To celebrate the launch of his debut EP, the Real Songwriters of Melbourne team were delighted to be able to catch up with Melbourne RnB/Pop up-and-comer Jordan Jaarola to discuss his big move to Melbourne, growing up and leaving the teenage years behind, and all things music.
J: So, I read that you’re originally from Western Australia. Why did you decide to make the move to Melbourne, and how long ago did you move?
J: “It was about six years ago that I moved from Perth to Melbourne. So, I moved over here for the music scene basically. I was trying a bit of stuff in Perth, and there was just nothing really happening there. There weren’t many networking opportunities or anything like that, but I just decided to move to Melbourne. I had one cousin who lived here and she said it was amazing and there was just music everywhere and so I thought ‘yeah why not? I’ll give it a go’. It was a pretty impulsive move really, I’d never been before, but I haven’t gone back since.”
J: Do you have a favourite venue to play at yet?
J: “I really like the Workers Club actually. I’ve done a few gigs there now and it’s probably my favourite sound. Otherwise, The Toff in Town also. That was one of my favourites to perform at. I’ve only performed there once, but it was pretty cool.”
J: What drew you to wanting to make music in the first place? When did you realise you wanted to take it further and do it professionally?
J: “Well I’ve been singing since day one, just constantly making noise around the house. I did classical piano as a kid, and from there I just progressed. My parents were always in bands as well, and I’ve pretty much just grown up surrounded by music and the process of doing gigs and writing songs and everything. It probably wasn’t until I was around 20 or 21 when I realised that I wanted to make music my number one focus.”
J: Did you begin songwriting from day one as well, or did that come a bit further down the line?
J: “Probably later on. I have a couple of songs that I wrote as a small child that are probably still somewhere in a box with the hilarious lyrics in there. But I did eventually start taking my own experiences and translate them into songs and writing my own lyrics and playing around with chords. Serious songwriting didn’t really come until I was at the 20/21 mark.”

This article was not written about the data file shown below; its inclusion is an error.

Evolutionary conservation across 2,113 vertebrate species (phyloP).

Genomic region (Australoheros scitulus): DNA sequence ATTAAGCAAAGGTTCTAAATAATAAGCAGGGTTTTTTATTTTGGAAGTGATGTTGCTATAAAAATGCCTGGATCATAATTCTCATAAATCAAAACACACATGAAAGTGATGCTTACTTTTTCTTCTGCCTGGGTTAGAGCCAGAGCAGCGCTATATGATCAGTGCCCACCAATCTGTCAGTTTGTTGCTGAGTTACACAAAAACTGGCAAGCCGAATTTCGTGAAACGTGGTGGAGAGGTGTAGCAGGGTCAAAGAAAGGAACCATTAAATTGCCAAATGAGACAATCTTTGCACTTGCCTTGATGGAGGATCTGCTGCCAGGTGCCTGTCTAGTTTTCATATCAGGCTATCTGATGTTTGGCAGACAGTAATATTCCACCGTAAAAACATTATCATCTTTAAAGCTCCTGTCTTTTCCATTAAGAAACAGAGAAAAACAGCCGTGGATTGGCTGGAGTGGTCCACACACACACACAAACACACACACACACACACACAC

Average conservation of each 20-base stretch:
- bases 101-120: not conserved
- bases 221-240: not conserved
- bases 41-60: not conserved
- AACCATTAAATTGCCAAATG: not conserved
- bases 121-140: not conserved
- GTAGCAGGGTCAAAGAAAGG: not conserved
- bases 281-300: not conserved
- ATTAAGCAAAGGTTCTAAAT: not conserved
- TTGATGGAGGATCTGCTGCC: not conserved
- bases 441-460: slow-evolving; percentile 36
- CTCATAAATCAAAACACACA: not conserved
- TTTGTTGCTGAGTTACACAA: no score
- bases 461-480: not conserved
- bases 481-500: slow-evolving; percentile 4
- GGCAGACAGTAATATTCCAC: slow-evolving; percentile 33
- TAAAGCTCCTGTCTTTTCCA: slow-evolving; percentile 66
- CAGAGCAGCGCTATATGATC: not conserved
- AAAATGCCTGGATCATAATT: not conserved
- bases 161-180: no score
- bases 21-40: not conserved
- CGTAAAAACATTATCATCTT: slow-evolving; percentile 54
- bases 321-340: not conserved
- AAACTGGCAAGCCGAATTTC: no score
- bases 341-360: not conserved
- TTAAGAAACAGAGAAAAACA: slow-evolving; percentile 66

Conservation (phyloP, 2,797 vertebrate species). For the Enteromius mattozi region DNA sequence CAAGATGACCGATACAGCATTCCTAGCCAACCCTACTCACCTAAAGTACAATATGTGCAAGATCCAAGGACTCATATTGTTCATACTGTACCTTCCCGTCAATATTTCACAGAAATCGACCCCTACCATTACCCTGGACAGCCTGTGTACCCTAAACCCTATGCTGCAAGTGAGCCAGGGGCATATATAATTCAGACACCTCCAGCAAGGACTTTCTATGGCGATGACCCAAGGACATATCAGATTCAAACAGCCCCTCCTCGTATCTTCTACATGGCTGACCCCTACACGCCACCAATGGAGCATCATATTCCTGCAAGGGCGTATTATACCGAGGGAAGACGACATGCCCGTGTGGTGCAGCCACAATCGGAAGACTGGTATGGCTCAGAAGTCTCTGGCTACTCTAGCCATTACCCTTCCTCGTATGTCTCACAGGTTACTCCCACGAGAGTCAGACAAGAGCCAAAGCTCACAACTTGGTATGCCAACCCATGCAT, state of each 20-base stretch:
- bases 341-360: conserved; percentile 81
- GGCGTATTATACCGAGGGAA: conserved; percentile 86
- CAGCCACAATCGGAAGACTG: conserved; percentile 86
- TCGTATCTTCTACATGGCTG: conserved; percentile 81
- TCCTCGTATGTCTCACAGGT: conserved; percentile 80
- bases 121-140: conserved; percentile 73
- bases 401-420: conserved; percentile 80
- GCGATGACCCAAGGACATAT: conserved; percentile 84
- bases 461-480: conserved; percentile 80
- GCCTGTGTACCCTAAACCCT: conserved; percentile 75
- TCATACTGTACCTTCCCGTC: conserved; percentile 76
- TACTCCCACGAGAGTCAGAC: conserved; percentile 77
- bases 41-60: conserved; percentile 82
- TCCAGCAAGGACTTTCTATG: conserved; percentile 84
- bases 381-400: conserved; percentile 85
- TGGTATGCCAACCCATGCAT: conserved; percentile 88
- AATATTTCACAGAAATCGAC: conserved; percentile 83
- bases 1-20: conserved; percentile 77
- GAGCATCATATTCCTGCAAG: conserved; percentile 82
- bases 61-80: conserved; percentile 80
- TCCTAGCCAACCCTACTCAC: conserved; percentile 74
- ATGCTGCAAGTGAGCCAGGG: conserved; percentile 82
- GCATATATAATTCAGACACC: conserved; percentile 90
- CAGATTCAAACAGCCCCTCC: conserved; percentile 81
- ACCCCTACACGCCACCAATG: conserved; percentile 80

J: Do you have a particular songwriting process?
J: “I usually always start with the music. So I’ll have a chord progression in mind or I’ll play around with some chords, and then I’ll get a vibe from there and just start working on an improvisation over it until something comes together. I tend to find that the lyrics come later.”
J: Do you find that the lyrics you write are quite personal to you, or do they provide more of a worldly overlook?
J: “I think it’s a bit of both. I’d say they’re worldly, but then also as I’m getting older I’m getting more comfortable with writing about my personal experiences as well. I think the new EP that I’m about to release has a bit of a mix of both. There are some songs that are very personal and about one particular experience, but then there are songs that are a bit broader and relatable to the wider audience.”
J: The EP is coming out on July 6, what can listeners expect from it? What happens after it’s released?
J: “It’s definitely a window into my life, specifically a couple of moments from the past five years of my life moving from a teenager into a 20-something adult. Definitely just the experience of that; and relationships, discovering yourself, unrequited love- all of the good stuff! I’ve developed a bit over time and it’s definitely more of a pop and big-production style sounding EP, compared to what I had originally intended, which was a bit more piano based. I definitely like that I took it in the direction of the kind of music that I listen to, which is a dark-pop style, with an RnB/alternative vibe. I’m glad I took it in that direction. Following on from that, I’m going to keep making more music. I’ve already got plans for another project hopefully some time later this year or next year.”
J: Any plans to tour with it?
J: “Not at this stage. I definitely like to keep appearances few and far in between, just to keep it fresh.”
J: If you could describe your music in three words, what would they be?
J: “Honest. Um, this is hard! It’s not quite dark, but it’s bordering on it. Maybe the kind of late-night music that you drive around listening to!”
Written by Jordyn Hoekstra